How retailers have stepped up their game and how digital marketers can do the same
By: Kaleigh Bulford
September 6, 2019 | Reading Time: 5 mins
At Stryve, we believe that it’s important to cross-pollinate with other professions and industries. To seek inspiration outside of marketing.
To boldly go where no one has gone before! That’s why you might run into us at a conference about architecture, or a workshop on floral arrangement. It’s one of the greatest things about working at an agency. With every client, we get to learn about new products and industries. Recently I’ve been working on a retail program with our client, Axonify, and reading through all their great content about improving the retail experience got me thinking: It’s all about the experience.
I was at the mall on the weekend. It’s a necessary evil when you don’t leave enough time for shipping. Rookie mistake. The parking lot was packed. Teenagers everywhere. I was living my own personal nightmare. But despite there being exactly 0 available parking spots in a 3-mile radius, activity in the mall wasn’t as evenly distributed. Some stores were bustling, with lines out the door. Others were dead. I think I saw a tumbleweed blow through one. It was pretty obvious why some stores were doing so much better than others.
If you’re like me, and you prefer to avoid malls, hiding out in your basement and shopping online, scrolling through that endless feed of Etsy products and whispering ‘my preciouuusss’ upon finding the perfect item, then you may not have experienced some of the interesting new ways that retailers are enticing people to come in. Here are some cool ways that retailers are stepping up their game:
Starbucks is known as being a place to hang out, either to work or to socialize. It’s a core part of their brand and no other coffee shop has been able to attain quite the same reputation. Sure, every Tim Hortons parking lot seems to attract those weird car meetups (perhaps they need to embrace that in their own marketing? Tim Hortons hit me up!) but I’ve never heard a coworker say they’re going to go work from Tim Hortons. Starbucks strives to be the ‘third-place’, after home and work, and in 2019 have revisited this concept. Recently, they took over a heritage site in China, opening up an experience-led Starbucks Reserve store as part of this push towards further establishing itself as the third place. In line with this strategy, they also changed their policies so that you don’t need to make a purchase to hang out in Starbucks (not that I’ve ever been able to say no to a Cinnamon Dolce Latte in my entire life).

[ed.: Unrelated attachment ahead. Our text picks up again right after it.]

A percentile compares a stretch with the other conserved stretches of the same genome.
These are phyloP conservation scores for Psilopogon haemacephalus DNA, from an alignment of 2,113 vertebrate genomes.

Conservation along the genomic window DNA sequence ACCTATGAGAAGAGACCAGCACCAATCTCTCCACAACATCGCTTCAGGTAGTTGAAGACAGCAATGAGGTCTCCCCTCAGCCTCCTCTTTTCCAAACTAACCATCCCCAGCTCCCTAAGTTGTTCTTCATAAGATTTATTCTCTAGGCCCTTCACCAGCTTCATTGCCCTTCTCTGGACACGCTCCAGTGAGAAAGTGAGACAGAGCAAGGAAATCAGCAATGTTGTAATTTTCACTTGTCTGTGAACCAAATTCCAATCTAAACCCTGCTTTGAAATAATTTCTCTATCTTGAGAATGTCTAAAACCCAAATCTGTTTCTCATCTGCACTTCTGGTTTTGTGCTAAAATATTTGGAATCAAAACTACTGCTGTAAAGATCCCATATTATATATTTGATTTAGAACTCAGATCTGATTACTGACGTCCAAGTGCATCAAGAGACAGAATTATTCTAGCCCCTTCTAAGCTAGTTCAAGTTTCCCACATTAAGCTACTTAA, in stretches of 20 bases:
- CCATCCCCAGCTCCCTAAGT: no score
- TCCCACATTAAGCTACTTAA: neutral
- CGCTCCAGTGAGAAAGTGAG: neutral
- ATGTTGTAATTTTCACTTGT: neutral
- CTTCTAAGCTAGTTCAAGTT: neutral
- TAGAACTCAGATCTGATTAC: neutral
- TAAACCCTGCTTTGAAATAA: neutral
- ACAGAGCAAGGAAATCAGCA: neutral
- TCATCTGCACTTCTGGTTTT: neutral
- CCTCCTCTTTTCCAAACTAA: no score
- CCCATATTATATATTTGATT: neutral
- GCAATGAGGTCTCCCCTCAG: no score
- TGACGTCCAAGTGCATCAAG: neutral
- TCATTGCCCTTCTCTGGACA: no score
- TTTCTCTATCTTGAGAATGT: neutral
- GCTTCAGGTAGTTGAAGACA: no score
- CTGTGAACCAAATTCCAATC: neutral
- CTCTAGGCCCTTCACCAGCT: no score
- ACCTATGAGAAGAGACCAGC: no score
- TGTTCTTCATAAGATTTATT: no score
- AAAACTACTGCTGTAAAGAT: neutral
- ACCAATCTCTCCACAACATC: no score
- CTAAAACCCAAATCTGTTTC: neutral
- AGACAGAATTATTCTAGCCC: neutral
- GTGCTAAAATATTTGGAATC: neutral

It’s a rare day that I walk by an Apple store and it isn’t full of people hanging out. You’ll often see staff playing with the latest gadgets and encouraging customers to try them. But one of the most unique ways Apple encourages people to come into their stores is through their Today at Apple experiences. These workshops cover all sorts of topics such as music, photography, coding, and design, but they all share one thing in common: they get you into the Apple store. I tried out one of these sessions when I was killing time between appointments. I did a group working session where I brought in my iPad and Apple Pencil and spent time drawing in Procreate while an Apple employee hung around to offer tips, tricks, and help with your Apple product (or your project). During this session, I met a children’s book writer who often hired nature illustrators. It led to a very interesting conversation that I can’t imagine happening at any other store.